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ORIGINAL ARTICLE
Year : 2020  |  Volume : 15  |  Issue : 3  |  Page : 507-515

Prospective nonrandomized analytical comparative study of clinicoradiological relationship and quality of life between lumbar interbody fusion and posterolateral lumbar fusion


Department of Neurosurgery, Max Super Specialty Hospital Saket, New Delhi, India

Date of Submission24-Sep-2019
Date of Acceptance20-Feb-2020
Date of Web Publication28-Aug-2020

Correspondence Address:
Dr. Rati Agrawal
100/10, Third Floor, Gautam Nagar, New Delhi - 110 049
India
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Source of Support: None, Conflict of Interest: None


DOI: 10.4103/ajns.AJNS_88_19

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  Abstract 

Study Design: This prospective, nonrandomized, analytic comparative study analyzed the outcome of 100 patients who underwent spinal fusion surgeries (Posterolateral fusion (PLF) and posterior lumbar interbody fusion [PLIF]) with 6 months of follow-up. Objective: The aim of our study was to compare clinicoradiological outcome of the lumbar spinal fusion surgeries (PLF vs. PLIF/transforaminal lumbar interbody fusion [TLIF]), to assess the quality of life pre- and post-operatively in all patients, and to compare the results within the groups. Summary of Background Data: We retrieved the articles related to posterolateral fusion (PLF) and PLIF/TLIF through computer-assisted PubMed and Cochrane database search. Most of the studies in previous literature did not show any significant difference in the success of fusion between the two groups. However, the global outcome in terms of clinical and radiological parameters was good in all the studies. Materials and Methods: Senior neurosurgeons who are part of the study treated 100 patients presented with degenerative disc disease (DDD). Patients underwent two types of spinal fusion surgeries: Posterolateral fusion (PLF) and PLIF/TLIF, and those two groups were compared for clinicoradiological outcome, successful fusion, and quality of life at 6 months of follow-up. Results were analyzed statistically using SPSS version 21.0 and presented in terms of frequency, percentage, mean, and standard deviation. Measurements were compared between groups using the Student's t-test (independent and paired) for normally distributed variables. Percentage was compared with Chi-square test in various parameters. Statistical significance was determined with P values; P < 0.05 was considered statistically significant. Results: Patients aged between 30and 65 years with lumbar DDD who met the inclusion criteria were included in the study. Patients were operated for 1–3 vertebral levels and showed clinical satisfactory outcome on visual analog scale (P = 0.004) and modified-Oswestry low back pain disability questionnaire (Oswestry disability index) (P = 0.000) at 6 months as compared to the preoperative data, which was statistically significant. Radiological outcome in terms of lumbar lordotic angle (LLA, P = 0.000) and ratio of disc space height (DSH) and height of immediate superior vertebral body (P = 0.000) at 3 months of follow-up was also statistically significant. All of our patients showed a well-placed implant (screws and cage) in the follow-up period. Our patients showed successful fusion more in the PLIF group (81.25%) as compared to the PLF group (67.30%), but those results are not statistically significant (P = 0.112), and all of our patients showed statistically significant difference (P = 0.000) in quality of life score at 6 months of follow-up when compared with the preoperative score. Conclusions: We concluded from our study and after the review of literature that the patients with lumbar DDD should undergo spinal instrumentation surgery either PLF or PLIF as per the requirement as these surgeries provide good clinical and radiological outcomes in terms of pain, disability index, LLA, and maintenance of DSH. Although both the groups have few degrees of risks and complications, these are not major one and can be managed easily. The fusion rates are similar in both the groups (PLF and PLIF). Quality of life index showed significant difference within 1 week, after 3 months, and after 6 months of surgery in all of our patients.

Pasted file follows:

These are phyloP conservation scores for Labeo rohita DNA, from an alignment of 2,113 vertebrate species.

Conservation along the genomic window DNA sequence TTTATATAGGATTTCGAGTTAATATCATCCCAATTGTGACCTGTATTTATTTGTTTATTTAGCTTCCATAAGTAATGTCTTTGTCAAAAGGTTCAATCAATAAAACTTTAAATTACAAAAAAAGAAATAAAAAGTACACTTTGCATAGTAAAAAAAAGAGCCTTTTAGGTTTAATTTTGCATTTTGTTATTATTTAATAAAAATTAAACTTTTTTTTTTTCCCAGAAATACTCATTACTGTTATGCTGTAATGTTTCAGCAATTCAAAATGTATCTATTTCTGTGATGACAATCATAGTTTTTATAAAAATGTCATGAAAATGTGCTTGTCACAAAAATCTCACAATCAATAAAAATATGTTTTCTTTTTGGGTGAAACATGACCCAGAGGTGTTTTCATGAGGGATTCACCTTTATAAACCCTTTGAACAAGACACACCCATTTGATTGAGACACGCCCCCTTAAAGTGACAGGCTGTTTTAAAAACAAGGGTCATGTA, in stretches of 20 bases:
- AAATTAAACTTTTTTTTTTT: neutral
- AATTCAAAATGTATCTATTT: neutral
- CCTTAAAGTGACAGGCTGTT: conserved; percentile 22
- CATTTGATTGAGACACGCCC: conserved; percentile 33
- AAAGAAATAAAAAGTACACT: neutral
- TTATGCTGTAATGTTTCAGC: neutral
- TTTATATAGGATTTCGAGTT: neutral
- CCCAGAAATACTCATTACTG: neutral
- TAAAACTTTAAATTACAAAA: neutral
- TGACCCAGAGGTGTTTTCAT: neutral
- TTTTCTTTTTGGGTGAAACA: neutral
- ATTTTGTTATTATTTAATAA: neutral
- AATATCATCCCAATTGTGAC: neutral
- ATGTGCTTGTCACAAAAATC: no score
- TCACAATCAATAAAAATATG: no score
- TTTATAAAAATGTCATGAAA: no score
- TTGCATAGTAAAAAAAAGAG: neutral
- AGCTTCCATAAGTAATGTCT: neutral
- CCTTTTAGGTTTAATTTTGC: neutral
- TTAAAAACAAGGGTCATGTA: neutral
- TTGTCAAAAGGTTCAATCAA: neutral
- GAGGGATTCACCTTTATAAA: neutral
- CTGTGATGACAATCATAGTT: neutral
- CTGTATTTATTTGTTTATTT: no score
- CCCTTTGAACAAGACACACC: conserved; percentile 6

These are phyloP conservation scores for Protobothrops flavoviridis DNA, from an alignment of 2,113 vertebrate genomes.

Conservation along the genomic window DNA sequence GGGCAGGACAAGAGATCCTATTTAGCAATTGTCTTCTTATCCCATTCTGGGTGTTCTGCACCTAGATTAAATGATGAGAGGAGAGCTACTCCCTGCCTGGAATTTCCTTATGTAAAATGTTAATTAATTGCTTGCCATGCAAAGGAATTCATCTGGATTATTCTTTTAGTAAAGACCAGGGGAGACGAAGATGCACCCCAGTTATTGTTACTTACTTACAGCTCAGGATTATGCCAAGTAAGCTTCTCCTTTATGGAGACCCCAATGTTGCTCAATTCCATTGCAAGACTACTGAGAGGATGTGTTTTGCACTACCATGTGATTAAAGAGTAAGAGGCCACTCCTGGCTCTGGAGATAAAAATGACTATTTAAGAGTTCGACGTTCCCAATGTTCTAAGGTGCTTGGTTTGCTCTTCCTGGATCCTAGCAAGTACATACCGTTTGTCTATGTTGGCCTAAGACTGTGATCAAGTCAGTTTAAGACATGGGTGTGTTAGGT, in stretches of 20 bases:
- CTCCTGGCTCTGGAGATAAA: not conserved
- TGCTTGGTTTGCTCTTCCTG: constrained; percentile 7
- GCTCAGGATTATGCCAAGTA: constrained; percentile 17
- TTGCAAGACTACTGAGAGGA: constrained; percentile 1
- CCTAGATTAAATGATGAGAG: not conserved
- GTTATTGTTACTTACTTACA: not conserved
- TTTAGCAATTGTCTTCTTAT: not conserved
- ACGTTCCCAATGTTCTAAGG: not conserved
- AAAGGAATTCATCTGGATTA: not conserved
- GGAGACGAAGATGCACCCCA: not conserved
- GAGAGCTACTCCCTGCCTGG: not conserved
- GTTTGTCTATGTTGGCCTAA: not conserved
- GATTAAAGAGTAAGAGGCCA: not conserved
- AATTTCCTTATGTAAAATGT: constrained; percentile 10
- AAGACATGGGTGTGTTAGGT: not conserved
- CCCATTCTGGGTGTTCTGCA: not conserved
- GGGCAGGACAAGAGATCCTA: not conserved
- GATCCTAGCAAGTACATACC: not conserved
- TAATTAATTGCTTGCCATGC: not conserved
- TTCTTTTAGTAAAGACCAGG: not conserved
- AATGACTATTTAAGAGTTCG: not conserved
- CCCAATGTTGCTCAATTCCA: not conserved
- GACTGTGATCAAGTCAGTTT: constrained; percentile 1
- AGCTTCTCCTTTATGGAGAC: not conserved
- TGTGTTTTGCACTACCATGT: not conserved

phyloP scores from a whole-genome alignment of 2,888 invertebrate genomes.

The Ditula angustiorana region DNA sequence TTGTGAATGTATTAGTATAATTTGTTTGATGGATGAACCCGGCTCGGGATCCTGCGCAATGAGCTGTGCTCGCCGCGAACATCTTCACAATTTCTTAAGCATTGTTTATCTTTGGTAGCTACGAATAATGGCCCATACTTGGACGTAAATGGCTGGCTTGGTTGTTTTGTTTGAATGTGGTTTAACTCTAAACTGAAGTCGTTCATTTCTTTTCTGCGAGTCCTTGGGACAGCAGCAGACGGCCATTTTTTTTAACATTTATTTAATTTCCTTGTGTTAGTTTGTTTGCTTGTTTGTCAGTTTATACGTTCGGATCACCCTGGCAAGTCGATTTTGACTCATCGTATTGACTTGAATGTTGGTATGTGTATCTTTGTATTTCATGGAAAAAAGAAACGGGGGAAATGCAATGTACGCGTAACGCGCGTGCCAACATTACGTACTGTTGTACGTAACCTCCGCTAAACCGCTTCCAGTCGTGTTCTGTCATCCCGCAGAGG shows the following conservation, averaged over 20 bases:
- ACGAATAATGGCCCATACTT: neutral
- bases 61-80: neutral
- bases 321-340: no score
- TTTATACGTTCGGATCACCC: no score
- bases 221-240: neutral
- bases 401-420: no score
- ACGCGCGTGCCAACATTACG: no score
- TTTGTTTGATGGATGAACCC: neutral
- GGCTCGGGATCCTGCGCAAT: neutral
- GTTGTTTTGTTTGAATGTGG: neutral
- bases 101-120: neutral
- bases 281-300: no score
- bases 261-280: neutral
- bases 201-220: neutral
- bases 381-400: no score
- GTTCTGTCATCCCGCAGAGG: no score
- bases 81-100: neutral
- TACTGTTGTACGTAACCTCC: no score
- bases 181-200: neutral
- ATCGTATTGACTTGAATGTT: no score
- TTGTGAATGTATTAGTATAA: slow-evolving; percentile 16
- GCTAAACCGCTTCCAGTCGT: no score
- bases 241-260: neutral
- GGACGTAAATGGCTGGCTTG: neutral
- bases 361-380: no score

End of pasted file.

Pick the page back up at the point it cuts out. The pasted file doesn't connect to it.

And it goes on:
Keywords: Degenerative disc disease, lumbar lordotic angle, Oswestry disability index, posterior lumbar interbody fusion, posterolateral fusion, quality of life score, transforaminal lumbar interbody fusion, visual analog scale


How to cite this article:
Agrawal R, Saroha A, Jain VK, Walia BS. Prospective nonrandomized analytical comparative study of clinicoradiological relationship and quality of life between lumbar interbody fusion and posterolateral lumbar fusion. Asian J Neurosurg 2020;15:507-15

How to cite this URL:
Agrawal R, Saroha A, Jain VK, Walia BS. Prospective nonrandomized analytical comparative study of clinicoradiological relationship and quality of life between lumbar interbody fusion and posterolateral lumbar fusion. Asian J Neurosurg [serial online] 2020 [cited 2020 Sep 25];15:507-15. Available from: http://www.asianjns.org/text.asp?2020/15/3/507/293758


  Introduction Top